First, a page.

Covid France: Ex-health minister investigated for handling of pandemic
The former minister, who stepped down in February 2020, is the first to be investigated as part of a broader investigation into the government’s handling of the pandemic
Agnès Buzyn served as France's health minister between May 2017 and February 2020, when she stepped down to run for the role of mayor of Paris. Pic: Alexandros Michailidis / Shutterstock
France’s former health minister Agnès Buzyn has been placed under formal investigation for her handling of the Covid pandemic by a special court in Paris.
The Cour de justice de la République (CJR) - set up to prosecute ministers as a way of improving accountability - is investigating Ms Buzyn for “endangering the lives of others”. The court is not pursuing a second offence of “failure to stop a disaster”.
Ms Buzyn was the health minister between May 2017 and February 16 2020, when she resigned to stand, unsuccessfully, for the role of Paris mayor. Her resignation came two days after the first Covid-related death in France.
At a hearing yesterday (September 10), Ms Buzyn said that the investigation was “an excellent opportunity for me to explain myself and to establish the truth”.
She said she would not "let the actions of the government be discredited, or my actions as a minister, when we did so much to prepare our country for a global health crisis that is still ongoing”.
Ms Buzyn has also been placed under the status of witness for "voluntary abstention in taking the appropriate measures to combat a disaster". She is the first public figure to be charged in this case.
The CJR has been investigating the management of the Covid-19 health crisis since July 2020 and has received thousands of complaints on the matter.
The court has deemed 16 to be admissible. These relate in particular to the lack of equipment for healthcare workers or to the failings of the authorities regarding the obligation to wear masks.
It is expected that other senior political and health figures involved in handling the pandemic will also be called upon by the court. This includes current health minister Olivier Véran, former prime minister Edouard Philippe and the general director for health Jérôme Salomon.
Reaction to the investigation
Ms Buzyn’s role in the handling of the pandemic relates principally to France’s preparation for a health crisis.
She stated on January 24, 2020, that there was very little risk of Covid spreading from China to France, specifying that the situation could change.
She later said that she knew in February, before she left her role as health minister, that a “tsunami was coming”.
“When I left the ministry, I was crying because I knew the tsunami wave was ahead of us,” she told Le Monde in June, 2020.
"From the beginning [of the mayoral campaign], I had only one thing on my mind: coronavirus. We should have stopped everything, it was a farce,” she said.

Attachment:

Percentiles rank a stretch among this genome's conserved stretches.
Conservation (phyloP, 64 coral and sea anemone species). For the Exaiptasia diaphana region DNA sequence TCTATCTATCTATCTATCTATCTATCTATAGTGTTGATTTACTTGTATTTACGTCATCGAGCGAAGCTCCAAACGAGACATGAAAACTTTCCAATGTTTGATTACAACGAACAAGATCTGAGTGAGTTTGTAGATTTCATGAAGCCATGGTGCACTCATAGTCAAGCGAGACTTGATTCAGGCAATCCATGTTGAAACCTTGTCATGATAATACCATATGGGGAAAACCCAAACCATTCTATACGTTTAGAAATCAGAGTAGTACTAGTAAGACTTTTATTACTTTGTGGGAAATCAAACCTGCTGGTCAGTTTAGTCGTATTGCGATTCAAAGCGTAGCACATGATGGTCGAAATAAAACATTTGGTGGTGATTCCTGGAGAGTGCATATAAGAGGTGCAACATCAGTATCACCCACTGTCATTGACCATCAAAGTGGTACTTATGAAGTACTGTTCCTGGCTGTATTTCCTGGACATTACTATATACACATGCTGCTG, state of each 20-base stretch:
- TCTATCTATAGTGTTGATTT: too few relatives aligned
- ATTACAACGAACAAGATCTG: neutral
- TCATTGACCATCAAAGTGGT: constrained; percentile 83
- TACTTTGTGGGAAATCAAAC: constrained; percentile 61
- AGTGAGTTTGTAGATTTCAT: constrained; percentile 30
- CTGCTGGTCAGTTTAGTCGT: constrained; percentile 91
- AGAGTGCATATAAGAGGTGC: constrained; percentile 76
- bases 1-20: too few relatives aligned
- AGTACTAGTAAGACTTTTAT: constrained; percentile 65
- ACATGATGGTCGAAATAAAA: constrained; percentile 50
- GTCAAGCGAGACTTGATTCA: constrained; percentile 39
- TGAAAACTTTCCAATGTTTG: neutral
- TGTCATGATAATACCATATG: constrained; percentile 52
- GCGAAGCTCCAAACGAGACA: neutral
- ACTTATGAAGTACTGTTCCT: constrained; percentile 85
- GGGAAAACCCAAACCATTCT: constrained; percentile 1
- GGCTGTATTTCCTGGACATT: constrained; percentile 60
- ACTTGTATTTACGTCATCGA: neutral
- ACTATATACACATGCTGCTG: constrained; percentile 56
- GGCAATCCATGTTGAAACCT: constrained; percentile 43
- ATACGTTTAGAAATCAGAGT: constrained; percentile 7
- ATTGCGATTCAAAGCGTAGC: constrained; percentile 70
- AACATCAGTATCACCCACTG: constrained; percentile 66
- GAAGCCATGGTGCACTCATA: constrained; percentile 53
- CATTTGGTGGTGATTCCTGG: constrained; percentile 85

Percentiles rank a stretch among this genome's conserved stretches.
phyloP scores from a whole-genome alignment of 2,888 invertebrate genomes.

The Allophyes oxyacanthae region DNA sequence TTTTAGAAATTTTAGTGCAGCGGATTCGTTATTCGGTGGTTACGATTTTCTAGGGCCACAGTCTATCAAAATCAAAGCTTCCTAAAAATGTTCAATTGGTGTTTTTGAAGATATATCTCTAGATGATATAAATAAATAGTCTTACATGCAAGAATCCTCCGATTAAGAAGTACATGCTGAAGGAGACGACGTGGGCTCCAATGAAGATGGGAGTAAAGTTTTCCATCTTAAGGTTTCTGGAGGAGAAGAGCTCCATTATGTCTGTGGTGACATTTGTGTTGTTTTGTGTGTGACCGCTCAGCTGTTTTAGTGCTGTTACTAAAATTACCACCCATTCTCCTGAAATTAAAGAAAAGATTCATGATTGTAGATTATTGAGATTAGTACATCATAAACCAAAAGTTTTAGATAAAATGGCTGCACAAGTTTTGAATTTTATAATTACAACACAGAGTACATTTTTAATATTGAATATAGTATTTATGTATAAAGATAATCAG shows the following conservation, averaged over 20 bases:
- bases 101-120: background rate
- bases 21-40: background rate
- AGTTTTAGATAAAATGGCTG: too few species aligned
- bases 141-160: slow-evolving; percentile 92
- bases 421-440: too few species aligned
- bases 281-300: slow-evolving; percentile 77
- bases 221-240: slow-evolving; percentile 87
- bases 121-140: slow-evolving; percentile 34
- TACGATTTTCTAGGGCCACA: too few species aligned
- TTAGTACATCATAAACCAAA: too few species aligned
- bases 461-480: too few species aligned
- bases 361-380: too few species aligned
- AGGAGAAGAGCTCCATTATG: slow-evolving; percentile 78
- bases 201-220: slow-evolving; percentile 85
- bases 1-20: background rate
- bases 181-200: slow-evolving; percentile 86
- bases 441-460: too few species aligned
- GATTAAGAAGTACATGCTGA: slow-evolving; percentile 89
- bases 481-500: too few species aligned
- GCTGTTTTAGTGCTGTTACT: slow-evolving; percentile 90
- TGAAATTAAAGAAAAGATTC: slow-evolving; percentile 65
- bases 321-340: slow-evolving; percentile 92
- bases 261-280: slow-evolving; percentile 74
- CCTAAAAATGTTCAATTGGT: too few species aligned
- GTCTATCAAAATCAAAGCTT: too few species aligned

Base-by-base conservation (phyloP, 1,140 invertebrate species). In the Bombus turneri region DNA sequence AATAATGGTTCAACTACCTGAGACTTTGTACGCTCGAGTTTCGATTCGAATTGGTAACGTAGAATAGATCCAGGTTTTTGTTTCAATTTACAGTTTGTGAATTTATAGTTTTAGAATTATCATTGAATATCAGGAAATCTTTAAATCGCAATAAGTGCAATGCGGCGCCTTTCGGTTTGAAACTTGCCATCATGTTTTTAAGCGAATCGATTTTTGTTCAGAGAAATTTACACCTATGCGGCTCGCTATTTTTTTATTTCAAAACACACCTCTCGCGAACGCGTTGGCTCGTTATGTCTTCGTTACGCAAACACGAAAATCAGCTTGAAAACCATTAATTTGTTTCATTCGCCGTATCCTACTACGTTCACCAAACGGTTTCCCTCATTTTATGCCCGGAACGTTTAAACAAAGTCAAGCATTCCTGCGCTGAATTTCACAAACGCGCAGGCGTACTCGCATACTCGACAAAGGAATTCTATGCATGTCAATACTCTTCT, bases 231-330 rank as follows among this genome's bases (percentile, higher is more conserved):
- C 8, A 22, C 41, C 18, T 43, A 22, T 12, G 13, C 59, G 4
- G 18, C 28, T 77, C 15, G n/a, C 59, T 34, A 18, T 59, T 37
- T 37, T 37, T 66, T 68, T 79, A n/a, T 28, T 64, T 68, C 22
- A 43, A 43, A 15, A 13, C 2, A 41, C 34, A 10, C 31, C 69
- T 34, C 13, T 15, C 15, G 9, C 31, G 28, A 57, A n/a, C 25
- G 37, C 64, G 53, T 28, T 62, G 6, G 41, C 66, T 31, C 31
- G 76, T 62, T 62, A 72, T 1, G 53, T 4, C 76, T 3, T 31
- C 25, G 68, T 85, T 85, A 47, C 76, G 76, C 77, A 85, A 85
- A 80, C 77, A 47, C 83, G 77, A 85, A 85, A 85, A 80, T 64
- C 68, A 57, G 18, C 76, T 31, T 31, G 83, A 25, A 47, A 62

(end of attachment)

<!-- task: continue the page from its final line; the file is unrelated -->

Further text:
Prime Minister Jean Castex, who was not yet in the role when Ms Buzyn resigned, said on Thursday (September 9) that it was necessary “at all costs” to avoid a situation where public authorities are paralysed from taking action due to fear of legal consequences.
The Prime Minister’s office said on Friday:
"No one can doubt the seriousness and commitment that [Ms Buzyn] showed at the first signs of the epidemic. France took the necessary measures very quickly.”
Sacha Houlié, a politician for President Emmanuel Macron’s party La République En Marche!, said that she could not see what fault Ms Buzyn had made that could justify her being questioned.
“Even if there were difficulties, which country can say that it was prepared?” Or that it fared much better than France?” She told Le Monde.
“It is democratically that one can sanction a political fault if there was one, not before a judge.”
Alexis Corbière, member of opposition party La France insoumise and MP for Seine-Saint-Denis, said that Ms Buzyn should not bear the brunt of the blame for the handling of the pandemic.
“I would find it hard to believe that only one minister, who is a bit of a token in this affair, is accountable, and that it doesn't also lead back to those who wield more power, such as the health advisors of the president and the President of the Republic himself,” he said on Friday.
Nicolas Dupont-Aignan, president of right-wing party Debout la France, told radio station RMC:
“There is a political responsibility [for the handling of the crisis] and Ms Buzyn cannot be made the scapegoat, because she will undoubtedly be able to say that she had sent many notes to Emmanuel Macron.”
The formal investigation into Ms Buzyn is a first step. Judges will decide whether it should be dropped or if there is sufficient proof of wrongdoing for the case to be taken to court.
Ms Buzyn is now working for the cabinet of the World Health Organization’s director-general Tedros Adhanom Ghebreyesus.